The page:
The Foodies have come since then, and smoked salmon and cutlets are now served up together as ‘Surf and Turf’, which jolts us back to Lucan’s fate. Which of the elements conceals him? Or is he on the run? I go for the surf, believing Lucan to have died by water soon after his disappearance.
Sally Moore has an intriguing curriculum vitae. She ‘made international news at 15 by rewriting a 400-year-old Church of England service into modern language for teenagers. At 20 she joined the Daily Mirror in London, where she launched the influential Shopping Clock prices survey and ran consumer watchdog campaigns exposing fiddles. At the Daily Star, she initiated better links with Buckingham Palace to try and make Fleet Street’s reporting of the Royal Family more factual.’ That might have stood her in good stead with the Lucan family, with all of whom she is on Christian-name terms. They have certainly spent many hours together. Of Bill Shand Kydd, Lucan’s brother-in-law, she writes: ‘In truth,’ he had ‘actually inherited £500,000 from the family wallpaper fortune. But his money was only part of his appeal. Bill combined an aggressive macho personality with a forthright manner and a high-voltage sexual magnetism which could have powered the national grid.’ Sandra Rivett, she says, was ‘described by friends as a vivacious red head who always liked a laugh’. Lucan was ‘tall, dark and handsome, he had perfect manners, and he was known to his family and friends for his gentleness, kindness and generosity.’ I wonder if she has heard Lucan’s voice on the tapes he made while he was winding up Veronica, and shouting angrily: ‘You have behaved disgracefully. Finish!’) ‘As a sportsman – racing powerboats, water skiing, bobsledding for Britain, competing on the Cresta Run – he was very dashing and brave.’ He drove at ‘terrifying speeds’, played for high stakes, etc. Ms Moore is Lucan’s champion. The result is 260 pages of massive and obsessive research which amounts to little beyond detail for the aficionados. Describing the scene of the murder, she writes: ‘Where the children had stood around their father at weekends in happier days singing “Onward Christian Soldiers”, “Baa Baa Black Sheep” and “John Brown’s body lies a mould’ring in the grave” – there were now ominous pools of blood.’ And she will grasp at anything to try and make things look better for John. The Coroner had asked: ‘Would an instinctive reaction’ – on Lucan’s part – ‘be to do what the barman did when he at once phoned the police and the ambulance?’ ‘But the barman didn’t instantly phone the police,’ writes Ms Moore. ‘He laid her down on a bench and covered her with an overcoat, and then he rang for help – just as John planned to do before Veronica ran off.’ Oh yes?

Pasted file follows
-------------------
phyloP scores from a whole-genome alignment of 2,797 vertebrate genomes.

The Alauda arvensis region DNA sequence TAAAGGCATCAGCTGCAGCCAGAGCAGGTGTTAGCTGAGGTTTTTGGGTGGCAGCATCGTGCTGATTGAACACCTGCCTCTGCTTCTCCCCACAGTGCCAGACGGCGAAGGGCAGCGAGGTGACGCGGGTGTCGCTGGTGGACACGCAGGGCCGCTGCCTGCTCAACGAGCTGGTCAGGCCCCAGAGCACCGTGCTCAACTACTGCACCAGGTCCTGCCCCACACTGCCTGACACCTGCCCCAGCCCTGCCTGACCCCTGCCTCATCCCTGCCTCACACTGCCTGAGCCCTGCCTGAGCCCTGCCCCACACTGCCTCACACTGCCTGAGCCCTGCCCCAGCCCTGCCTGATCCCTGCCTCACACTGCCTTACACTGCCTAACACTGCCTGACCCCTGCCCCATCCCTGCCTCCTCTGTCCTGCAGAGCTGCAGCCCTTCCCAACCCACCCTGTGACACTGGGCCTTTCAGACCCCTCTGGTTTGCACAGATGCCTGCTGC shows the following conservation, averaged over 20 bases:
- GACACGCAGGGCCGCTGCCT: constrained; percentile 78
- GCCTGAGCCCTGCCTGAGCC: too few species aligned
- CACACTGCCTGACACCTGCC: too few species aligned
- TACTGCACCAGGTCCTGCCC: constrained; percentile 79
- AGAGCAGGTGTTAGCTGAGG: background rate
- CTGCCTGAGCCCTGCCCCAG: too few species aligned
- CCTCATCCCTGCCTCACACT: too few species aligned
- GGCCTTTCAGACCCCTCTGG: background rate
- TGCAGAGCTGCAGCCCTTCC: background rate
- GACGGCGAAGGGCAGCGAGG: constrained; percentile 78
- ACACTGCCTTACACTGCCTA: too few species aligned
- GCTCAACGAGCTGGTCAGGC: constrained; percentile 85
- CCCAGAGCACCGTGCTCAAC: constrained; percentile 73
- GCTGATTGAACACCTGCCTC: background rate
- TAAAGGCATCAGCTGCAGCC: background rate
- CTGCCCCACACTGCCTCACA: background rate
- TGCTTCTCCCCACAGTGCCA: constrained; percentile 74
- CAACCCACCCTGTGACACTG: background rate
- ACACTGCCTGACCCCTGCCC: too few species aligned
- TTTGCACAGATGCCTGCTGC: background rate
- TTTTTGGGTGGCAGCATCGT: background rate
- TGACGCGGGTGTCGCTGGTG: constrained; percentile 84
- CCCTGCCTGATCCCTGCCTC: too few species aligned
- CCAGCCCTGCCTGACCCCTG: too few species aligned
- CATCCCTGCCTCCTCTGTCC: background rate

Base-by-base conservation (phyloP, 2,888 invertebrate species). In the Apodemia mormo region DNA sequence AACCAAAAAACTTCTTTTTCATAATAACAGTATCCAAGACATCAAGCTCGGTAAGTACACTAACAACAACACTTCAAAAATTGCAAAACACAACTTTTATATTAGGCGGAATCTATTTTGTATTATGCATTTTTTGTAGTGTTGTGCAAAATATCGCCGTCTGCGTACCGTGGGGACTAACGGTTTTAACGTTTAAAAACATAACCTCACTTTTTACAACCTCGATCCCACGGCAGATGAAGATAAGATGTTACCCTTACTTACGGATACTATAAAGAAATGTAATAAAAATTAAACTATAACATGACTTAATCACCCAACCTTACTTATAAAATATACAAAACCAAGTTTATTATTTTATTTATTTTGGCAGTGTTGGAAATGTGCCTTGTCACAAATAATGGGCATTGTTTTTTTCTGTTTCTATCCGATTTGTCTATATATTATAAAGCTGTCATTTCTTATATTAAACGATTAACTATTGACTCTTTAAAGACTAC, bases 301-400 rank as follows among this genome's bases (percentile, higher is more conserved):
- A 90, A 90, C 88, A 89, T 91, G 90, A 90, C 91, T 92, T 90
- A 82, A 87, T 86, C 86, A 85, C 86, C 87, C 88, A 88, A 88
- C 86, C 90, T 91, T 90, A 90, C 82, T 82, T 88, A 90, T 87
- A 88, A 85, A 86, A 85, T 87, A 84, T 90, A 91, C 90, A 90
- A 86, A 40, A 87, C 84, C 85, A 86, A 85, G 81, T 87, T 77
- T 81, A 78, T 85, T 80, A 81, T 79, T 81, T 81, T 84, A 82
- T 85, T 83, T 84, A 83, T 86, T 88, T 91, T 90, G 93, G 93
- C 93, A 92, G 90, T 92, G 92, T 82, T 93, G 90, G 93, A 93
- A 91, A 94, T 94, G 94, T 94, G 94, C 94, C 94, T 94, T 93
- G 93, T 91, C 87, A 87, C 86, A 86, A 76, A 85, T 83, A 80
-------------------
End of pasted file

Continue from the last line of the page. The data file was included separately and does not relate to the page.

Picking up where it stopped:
There are two crucial factors in the Lucan case, one psychological and one factual, against which all speculation must be measured. Lucan’s last letters and conversations asserted that on the night of Rivett’s murder, he was taking his habitual walk, his usual check past 46 Lower Belgrave Street, near his bachelor flat, when he saw through the basement window a man attacking his wife and went in, using his key, to intervene. Moore reproduces the relevant letter – to Bill Shand Kydd – and it’s worth reproducing here:
The most ghastly circumstances arose tonight which I briefly described to my mother when I interrupted the fight at Lower Belgrave St and the man left. Veronica accused me of having hired him. I took her upstairs and sent Frances up to bed and tried to clean her up. She lay doggo for a bit and when I was in the bathroom left the house. The circumstantial evidence is strong in that V will say it was all my doing. I will also lie doggo for a bit but I am only concerned for the children. If you can manage it I want them to live with you – Coutts (trustees) St Martin’s Lane (Mr Wall) will handle school fees. V has demonstrated her hatred for me in the past and would do anything to see me accused. For George + Frances to go through life knowing their father had stood in the dock for attempted murder would be too much. When they are old enough to understand explain to them the dream of paranoia, and look after them.
So Lucan is signing off. There was another letter, to Michael Stoop, who had lent him the car, which said: ‘I have had a traumatic night of unbelievable coincidence. However I won’t bore you with anything.’
This was the only evidence of the ‘intruder’ that the family and Ms Moore cling to. Lucan, as we know, was no great brain, but it might have occurred to him to show some interest in ‘the man’ who was struggling with his wife, to express some hope that the Police might apprehend him in the next few days, or to add some detail about the incredible circumstances – anything to prove his innocence and keep in touch with his children. It needed only a couple of words. But he can’t tell the story. A ‘large’ man is all we have for description from the legally adept Mrs Maxwell Scott, the last person to whom Lucan spoke that night. Nor in her many interviews with the Police and others has Mrs Maxwell Scott given any further details, even though she was with Lucan for two hours or so. She even used Lucan’s flat description ‘then the man ran off.’